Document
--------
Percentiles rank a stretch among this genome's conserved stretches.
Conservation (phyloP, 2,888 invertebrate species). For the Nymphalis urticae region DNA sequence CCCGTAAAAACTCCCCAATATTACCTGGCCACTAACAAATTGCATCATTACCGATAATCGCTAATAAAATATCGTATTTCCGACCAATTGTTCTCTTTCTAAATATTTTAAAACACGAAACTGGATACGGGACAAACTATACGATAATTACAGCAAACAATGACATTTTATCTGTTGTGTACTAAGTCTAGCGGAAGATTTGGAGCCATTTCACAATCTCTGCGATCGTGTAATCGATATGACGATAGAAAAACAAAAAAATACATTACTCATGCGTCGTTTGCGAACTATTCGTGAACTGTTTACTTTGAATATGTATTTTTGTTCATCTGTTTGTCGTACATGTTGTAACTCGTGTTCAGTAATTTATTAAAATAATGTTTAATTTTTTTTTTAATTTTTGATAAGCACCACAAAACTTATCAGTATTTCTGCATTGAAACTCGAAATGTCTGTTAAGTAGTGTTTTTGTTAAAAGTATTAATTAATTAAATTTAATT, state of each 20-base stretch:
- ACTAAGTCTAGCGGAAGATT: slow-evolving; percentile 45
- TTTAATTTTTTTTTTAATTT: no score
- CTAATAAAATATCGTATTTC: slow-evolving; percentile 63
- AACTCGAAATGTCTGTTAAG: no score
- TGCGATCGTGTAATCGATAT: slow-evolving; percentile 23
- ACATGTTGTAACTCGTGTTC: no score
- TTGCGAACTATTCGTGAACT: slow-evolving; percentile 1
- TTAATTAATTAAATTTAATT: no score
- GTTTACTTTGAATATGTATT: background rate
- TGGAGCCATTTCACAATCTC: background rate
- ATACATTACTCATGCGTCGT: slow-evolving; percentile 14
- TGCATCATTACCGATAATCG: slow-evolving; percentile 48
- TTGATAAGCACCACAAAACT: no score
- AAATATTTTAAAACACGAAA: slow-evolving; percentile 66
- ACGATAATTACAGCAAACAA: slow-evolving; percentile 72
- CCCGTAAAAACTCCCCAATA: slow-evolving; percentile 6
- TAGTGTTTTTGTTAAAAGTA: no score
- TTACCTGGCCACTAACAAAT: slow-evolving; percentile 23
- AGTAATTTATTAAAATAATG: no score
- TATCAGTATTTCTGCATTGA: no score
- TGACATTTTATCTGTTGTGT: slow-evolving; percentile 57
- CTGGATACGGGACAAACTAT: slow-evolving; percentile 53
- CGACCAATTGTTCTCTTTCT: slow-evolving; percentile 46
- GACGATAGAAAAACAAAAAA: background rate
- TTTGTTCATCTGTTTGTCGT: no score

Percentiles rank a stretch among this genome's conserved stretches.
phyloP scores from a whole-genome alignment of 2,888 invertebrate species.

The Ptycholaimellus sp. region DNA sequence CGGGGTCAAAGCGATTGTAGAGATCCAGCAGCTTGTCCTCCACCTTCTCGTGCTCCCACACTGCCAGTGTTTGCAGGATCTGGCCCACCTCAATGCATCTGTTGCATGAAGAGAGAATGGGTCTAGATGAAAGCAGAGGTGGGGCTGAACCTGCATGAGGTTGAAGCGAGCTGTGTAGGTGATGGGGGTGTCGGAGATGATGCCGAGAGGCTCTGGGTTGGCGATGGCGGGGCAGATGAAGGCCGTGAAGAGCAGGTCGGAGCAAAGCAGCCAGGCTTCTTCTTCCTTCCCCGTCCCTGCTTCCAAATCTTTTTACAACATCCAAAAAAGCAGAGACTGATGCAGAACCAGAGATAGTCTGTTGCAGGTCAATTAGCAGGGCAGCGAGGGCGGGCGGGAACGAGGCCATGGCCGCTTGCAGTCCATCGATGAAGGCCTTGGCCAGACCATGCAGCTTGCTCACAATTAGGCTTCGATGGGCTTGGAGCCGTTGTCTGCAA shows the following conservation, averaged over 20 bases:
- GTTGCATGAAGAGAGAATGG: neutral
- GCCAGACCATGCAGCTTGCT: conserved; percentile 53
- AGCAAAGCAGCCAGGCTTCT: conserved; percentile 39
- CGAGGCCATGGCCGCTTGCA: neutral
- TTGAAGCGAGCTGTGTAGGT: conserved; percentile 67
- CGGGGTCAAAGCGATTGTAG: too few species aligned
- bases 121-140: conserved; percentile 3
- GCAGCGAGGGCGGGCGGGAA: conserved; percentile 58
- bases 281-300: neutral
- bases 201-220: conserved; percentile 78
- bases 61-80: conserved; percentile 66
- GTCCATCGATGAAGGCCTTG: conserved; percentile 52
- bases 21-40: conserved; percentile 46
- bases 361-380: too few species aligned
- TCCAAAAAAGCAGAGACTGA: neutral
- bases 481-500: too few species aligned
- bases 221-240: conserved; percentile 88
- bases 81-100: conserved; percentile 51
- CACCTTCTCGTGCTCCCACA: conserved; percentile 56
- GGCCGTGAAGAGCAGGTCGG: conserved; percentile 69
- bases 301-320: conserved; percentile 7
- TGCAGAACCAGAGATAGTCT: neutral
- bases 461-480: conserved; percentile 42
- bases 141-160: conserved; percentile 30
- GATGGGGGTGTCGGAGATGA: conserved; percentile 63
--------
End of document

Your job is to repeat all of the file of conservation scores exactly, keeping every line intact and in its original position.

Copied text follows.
Percentiles rank a stretch among this genome's conserved stretches.
Conservation (phyloP, 2,888 invertebrate species). For the Nymphalis urticae region DNA sequence CCCGTAAAAACTCCCCAATATTACCTGGCCACTAACAAATTGCATCATTACCGATAATCGCTAATAAAATATCGTATTTCCGACCAATTGTTCTCTTTCTAAATATTTTAAAACACGAAACTGGATACGGGACAAACTATACGATAATTACAGCAAACAATGACATTTTATCTGTTGTGTACTAAGTCTAGCGGAAGATTTGGAGCCATTTCACAATCTCTGCGATCGTGTAATCGATATGACGATAGAAAAACAAAAAAATACATTACTCATGCGTCGTTTGCGAACTATTCGTGAACTGTTTACTTTGAATATGTATTTTTGTTCATCTGTTTGTCGTACATGTTGTAACTCGTGTTCAGTAATTTATTAAAATAATGTTTAATTTTTTTTTTAATTTTTGATAAGCACCACAAAACTTATCAGTATTTCTGCATTGAAACTCGAAATGTCTGTTAAGTAGTGTTTTTGTTAAAAGTATTAATTAATTAAATTTAATT, state of each 20-base stretch:
- ACTAAGTCTAGCGGAAGATT: slow-evolving; percentile 45
- TTTAATTTTTTTTTTAATTT: no score
- CTAATAAAATATCGTATTTC: slow-evolving; percentile 63
- AACTCGAAATGTCTGTTAAG: no score
- TGCGATCGTGTAATCGATAT: slow-evolving; percentile 23
- ACATGTTGTAACTCGTGTTC: no score
- TTGCGAACTATTCGTGAACT: slow-evolving; percentile 1
- TTAATTAATTAAATTTAATT: no score
- GTTTACTTTGAATATGTATT: background rate
- TGGAGCCATTTCACAATCTC: background rate
- ATACATTACTCATGCGTCGT: slow-evolving; percentile 14
- TGCATCATTACCGATAATCG: slow-evolving; percentile 48
- TTGATAAGCACCACAAAACT: no score
- AAATATTTTAAAACACGAAA: slow-evolving; percentile 66
- ACGATAATTACAGCAAACAA: slow-evolving; percentile 72
- CCCGTAAAAACTCCCCAATA: slow-evolving; percentile 6
- TAGTGTTTTTGTTAAAAGTA: no score
- TTACCTGGCCACTAACAAAT: slow-evolving; percentile 23
- AGTAATTTATTAAAATAATG: no score
- TATCAGTATTTCTGCATTGA: no score
- TGACATTTTATCTGTTGTGT: slow-evolving; percentile 57
- CTGGATACGGGACAAACTAT: slow-evolving; percentile 53
- CGACCAATTGTTCTCTTTCT: slow-evolving; percentile 46
- GACGATAGAAAAACAAAAAA: background rate
- TTTGTTCATCTGTTTGTCGT: no score

Percentiles rank a stretch among this genome's conserved stretches.
phyloP scores from a whole-genome alignment of 2,888 invertebrate species.

The Ptycholaimellus sp. region DNA sequence CGGGGTCAAAGCGATTGTAGAGATCCAGCAGCTTGTCCTCCACCTTCTCGTGCTCCCACACTGCCAGTGTTTGCAGGATCTGGCCCACCTCAATGCATCTGTTGCATGAAGAGAGAATGGGTCTAGATGAAAGCAGAGGTGGGGCTGAACCTGCATGAGGTTGAAGCGAGCTGTGTAGGTGATGGGGGTGTCGGAGATGATGCCGAGAGGCTCTGGGTTGGCGATGGCGGGGCAGATGAAGGCCGTGAAGAGCAGGTCGGAGCAAAGCAGCCAGGCTTCTTCTTCCTTCCCCGTCCCTGCTTCCAAATCTTTTTACAACATCCAAAAAAGCAGAGACTGATGCAGAACCAGAGATAGTCTGTTGCAGGTCAATTAGCAGGGCAGCGAGGGCGGGCGGGAACGAGGCCATGGCCGCTTGCAGTCCATCGATGAAGGCCTTGGCCAGACCATGCAGCTTGCTCACAATTAGGCTTCGATGGGCTTGGAGCCGTTGTCTGCAA shows the following conservation, averaged over 20 bases:
- GTTGCATGAAGAGAGAATGG: neutral
- GCCAGACCATGCAGCTTGCT: conserved; percentile 53
- AGCAAAGCAGCCAGGCTTCT: conserved; percentile 39
- CGAGGCCATGGCCGCTTGCA: neutral
- TTGAAGCGAGCTGTGTAGGT: conserved; percentile 67
- CGGGGTCAAAGCGATTGTAG: too few species aligned
- bases 121-140: conserved; percentile 3
- GCAGCGAGGGCGGGCGGGAA: conserved; percentile 58
- bases 281-300: neutral
- bases 201-220: conserved; percentile 78
- bases 61-80: conserved; percentile 66
- GTCCATCGATGAAGGCCTTG: conserved; percentile 52
- bases 21-40: conserved; percentile 46
- bases 361-380: too few species aligned
- TCCAAAAAAGCAGAGACTGA: neutral
- bases 481-500: too few species aligned
- bases 221-240: conserved; percentile 88
- bases 81-100: conserved; percentile 51
- CACCTTCTCGTGCTCCCACA: conserved; percentile 56
- GGCCGTGAAGAGCAGGTCGG: conserved; percentile 69
- bases 301-320: conserved; percentile 7
- TGCAGAACCAGAGATAGTCT: neutral
- bases 461-480: conserved; percentile 42
- bases 141-160: conserved; percentile 30
- GATGGGGGTGTCGGAGATGA: conserved; percentile 63